Here Comes Goodbye

Image source: music7seven.com

Image source: music7seven.com

I’ve been contemplating what I would write about next. I always have several ideas brewing, just waiting for the time to be right. As I poured over those ideas though, none of them incited that feeling of urgency. When a thought, belief or idea wants to be written about, it just won’t leave me alone. It nags at me, following me around like a toddler tugging at my shirttails. I had several options that were interesting (at least to me); things that have been mulling around in my brain. But none of them were begging for my attention, jumping up and down shouting, “Pick me! Pick me!”

Until now.

The weather has been beautiful here in the Pacific Northwest and I decided to go outside for a walk. Earlier this week I searched for, and finally found, my pink iPod Shuffle. I love how light and easy it is to just clip on and go, but I haven’t used it in quite a while. It was a gift from my previous boyfriend for our first (and only) anniversary on June 9, 2010. I had completely forgotten that date was significant until just this moment. If you’ve been following me at all, you know how devastating that breakup was.

I haven’t been using my iPod for a couple reasons. First, music touches me deeply and I know some of the songs on there are from when we were together. I was afraid to relive those memories and the emotions they might invoke. Second, it’s something tangible that he held in his hands and the music on it is from his collection; music he thought I would enjoy. So in some ways, even though it’s an inanimate object, after all this time it still feels like a link to him.

But I was ready to let go of that fear. After all, I just wanted to use the damn iPod! So I put in my earbuds and turned it on. And the first song that played was “Here Comes Goodbye” by Rascal Flatts.

I don’t think I’d ever heard this song before. I didn’t even know it was on there. But the moment I heard the words, “Here comes goodbye,” I felt that old, familiar sadness well up in my chest as tears filled my eyes.

“Here comes the last time
Here comes the start of every sleepless night
The first of every tear I’m gonna cry
Here comes the pain
Here comes me wishing things had never changed
And s[he] was right here in my arms tonight, but here comes goodbye”

My reaction was completely unexpected and I don’t think I could’ve stopped it if I tried. Before I knew it I was on my knees, my body heaving with sobs of pain I didn’t even know were waiting there. My heart felt heavy, as though it were made of lead, and the feeling of it rose in my chest until it almost choked me.

“Why does it have to go from good to gone?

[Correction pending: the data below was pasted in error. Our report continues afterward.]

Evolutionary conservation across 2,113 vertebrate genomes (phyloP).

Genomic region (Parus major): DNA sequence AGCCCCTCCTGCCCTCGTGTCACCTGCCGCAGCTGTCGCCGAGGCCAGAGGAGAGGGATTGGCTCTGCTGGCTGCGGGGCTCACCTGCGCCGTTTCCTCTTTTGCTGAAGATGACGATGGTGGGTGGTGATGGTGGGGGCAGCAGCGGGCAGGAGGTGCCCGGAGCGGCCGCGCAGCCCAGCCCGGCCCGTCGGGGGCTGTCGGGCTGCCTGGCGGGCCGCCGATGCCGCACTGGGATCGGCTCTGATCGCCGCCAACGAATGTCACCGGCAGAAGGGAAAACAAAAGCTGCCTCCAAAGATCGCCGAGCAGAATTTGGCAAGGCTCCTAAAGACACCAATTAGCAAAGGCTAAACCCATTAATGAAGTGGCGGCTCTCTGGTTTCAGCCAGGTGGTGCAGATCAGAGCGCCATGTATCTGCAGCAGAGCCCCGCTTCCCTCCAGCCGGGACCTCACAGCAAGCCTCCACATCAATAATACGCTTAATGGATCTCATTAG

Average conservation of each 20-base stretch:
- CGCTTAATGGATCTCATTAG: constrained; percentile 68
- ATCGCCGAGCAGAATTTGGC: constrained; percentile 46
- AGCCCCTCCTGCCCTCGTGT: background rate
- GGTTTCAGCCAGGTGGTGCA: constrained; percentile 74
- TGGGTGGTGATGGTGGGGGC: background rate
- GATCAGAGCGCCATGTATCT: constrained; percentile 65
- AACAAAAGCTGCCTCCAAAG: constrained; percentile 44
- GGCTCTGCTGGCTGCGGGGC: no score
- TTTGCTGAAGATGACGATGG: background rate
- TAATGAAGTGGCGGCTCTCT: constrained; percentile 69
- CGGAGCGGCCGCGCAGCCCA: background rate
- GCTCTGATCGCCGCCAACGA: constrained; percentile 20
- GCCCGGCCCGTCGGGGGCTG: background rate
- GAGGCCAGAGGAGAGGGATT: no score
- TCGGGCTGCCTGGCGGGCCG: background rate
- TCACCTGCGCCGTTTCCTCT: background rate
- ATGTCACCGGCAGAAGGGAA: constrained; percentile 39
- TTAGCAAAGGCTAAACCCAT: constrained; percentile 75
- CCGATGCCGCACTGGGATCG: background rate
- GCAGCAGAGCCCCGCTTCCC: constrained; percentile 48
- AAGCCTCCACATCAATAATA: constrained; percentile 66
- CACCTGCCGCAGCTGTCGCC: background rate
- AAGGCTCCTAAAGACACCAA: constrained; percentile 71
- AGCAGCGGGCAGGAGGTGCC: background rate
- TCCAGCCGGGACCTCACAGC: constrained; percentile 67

Before the lights turn on, yeah and you’re left alone
All alone, but here comes goodbye”

I listened to the song twice and just let the pain wash over me. I didn’t resist it or make it wrong. And then, just as quickly as it had appeared, it moved through me and was gone. Surprised, I dried my tears, went for my walk and went about the rest of my day with unexpected relief.

In that moment I realized why most of us resist feeling our pain. We’re afraid if we let it in it will never go away. We believe that if we let it catch us, it will somehow get us in a strangle hold from which we won’t be able to escape. So we run from it, resist it, stuff it down, numb it out. But the truth is pain, like any other emotion, just wants to be felt; to be greeted with open arms so it can move through us. It’s only when we fight it that it gets stuck.

Many people have tried to tell me I just needed to get over it….I needed closure. And even some of those who didn’t say it out loud were thinking it. I could tell. But not wanting me to feel pain was more about them and less about me.

I don’t believe in closure and I wrote about that in a previous post here. Pain and sadness resulting from a devastating loss is not something to be gotten over or moved past. Grief is something to be felt and embraced…to live in harmony with. It will come and it will go…sometimes when you least expect it. But it’s nothing to be afraid of.

Perhaps that moment of pain is your loved one saying, “I’m here and I will always be a part of you.” And next time, instead of resisting it, you’ll pull it in close, wrap your arms around it, and hold it like a child until it’s ready to be on its way.

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I’d love to hear your comments below. If you liked this post, then please ‘Like’ it and share with your friends. And don’t forget to click ‘Follow’ to get email notifications whenever I post something new. But most of all…thank you for reading and being a part of my journey.

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The Winter of My Discontent

I’m sitting in my living room with the sun streaming through the window. It feels warm on my face and I close my eyes in an effort to take it in fully, soak it up, hold onto it. This is a rare moment of peace these days. A moment when it feels like things are going to be okay. There’s room to breath. The sun is shining…all is well in the world.